UCL School of Management is delighted to welcome Justin Berg, Stanford University to host a research seminar discussing: One-Hit Wonders versus Hit Makers: Sustaining Success in Creative Industries.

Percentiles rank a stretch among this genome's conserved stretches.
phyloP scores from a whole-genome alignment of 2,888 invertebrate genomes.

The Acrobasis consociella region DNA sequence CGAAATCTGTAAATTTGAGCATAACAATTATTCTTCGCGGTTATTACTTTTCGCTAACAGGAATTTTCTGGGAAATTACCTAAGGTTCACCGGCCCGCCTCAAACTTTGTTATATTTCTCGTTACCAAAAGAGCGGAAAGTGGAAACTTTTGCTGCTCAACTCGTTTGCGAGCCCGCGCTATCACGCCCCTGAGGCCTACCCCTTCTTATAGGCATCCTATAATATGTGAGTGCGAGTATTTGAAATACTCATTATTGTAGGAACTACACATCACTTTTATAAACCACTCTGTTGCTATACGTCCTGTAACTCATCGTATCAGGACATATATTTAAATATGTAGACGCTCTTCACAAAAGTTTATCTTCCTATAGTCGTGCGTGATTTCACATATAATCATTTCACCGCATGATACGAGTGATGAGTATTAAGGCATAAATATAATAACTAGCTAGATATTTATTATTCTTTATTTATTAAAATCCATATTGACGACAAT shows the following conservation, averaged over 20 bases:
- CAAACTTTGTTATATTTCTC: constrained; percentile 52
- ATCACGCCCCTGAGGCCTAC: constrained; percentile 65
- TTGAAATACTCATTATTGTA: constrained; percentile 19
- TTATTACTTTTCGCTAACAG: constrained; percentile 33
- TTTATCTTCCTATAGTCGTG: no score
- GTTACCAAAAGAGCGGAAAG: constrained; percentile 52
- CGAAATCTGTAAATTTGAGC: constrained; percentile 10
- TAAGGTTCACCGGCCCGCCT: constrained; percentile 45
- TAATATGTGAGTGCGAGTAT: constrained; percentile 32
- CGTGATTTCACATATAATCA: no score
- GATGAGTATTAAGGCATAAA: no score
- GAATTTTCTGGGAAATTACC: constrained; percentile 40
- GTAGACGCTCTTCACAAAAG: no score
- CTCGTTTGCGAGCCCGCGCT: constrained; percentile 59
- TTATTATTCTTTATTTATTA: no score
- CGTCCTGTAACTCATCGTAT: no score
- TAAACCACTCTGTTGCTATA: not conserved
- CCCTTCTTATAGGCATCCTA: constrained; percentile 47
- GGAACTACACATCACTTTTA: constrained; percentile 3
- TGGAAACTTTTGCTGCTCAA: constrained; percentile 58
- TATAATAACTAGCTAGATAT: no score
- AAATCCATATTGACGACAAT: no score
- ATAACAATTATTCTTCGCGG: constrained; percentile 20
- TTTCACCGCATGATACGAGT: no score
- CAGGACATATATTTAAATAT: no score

Creative industries produce many one-hit wonders who struggle to repeat their initial success and fewer hit makers who sustain success over time. To develop theory on the role of creativity in driving sustained market success, I propose a path dependence theory of creators’ careers that considers creators’ whole portfolios of products over time and how their early portfolios shape their later capacity to sustain success. The main idea is that a creator’s path to sustained success depends on the creativity in their portfolio at the time of their initial hit—relatively creative portfolios give creators more options for leveraging their past portfolios while adapting to market changes, increasing their odds of additional hits. I tested the proposed theory using an archival study of the U.S. music industry from 1959–2010, including data on over 3 million songs by 69,050 artists, and the results largely support the hypotheses. Artists who reached their initial hits with relatively creative (novel or varied) portfolios were more likely to generate additional hits, but a novel portfolio was less likely to yield an initial hit than was a typical portfolio. These findings suggest that new creators face a trade-off between their likelihood of initial versus sustained success, such that building a relatively creative early portfolio is a risky bet that can make or break a creator’s career.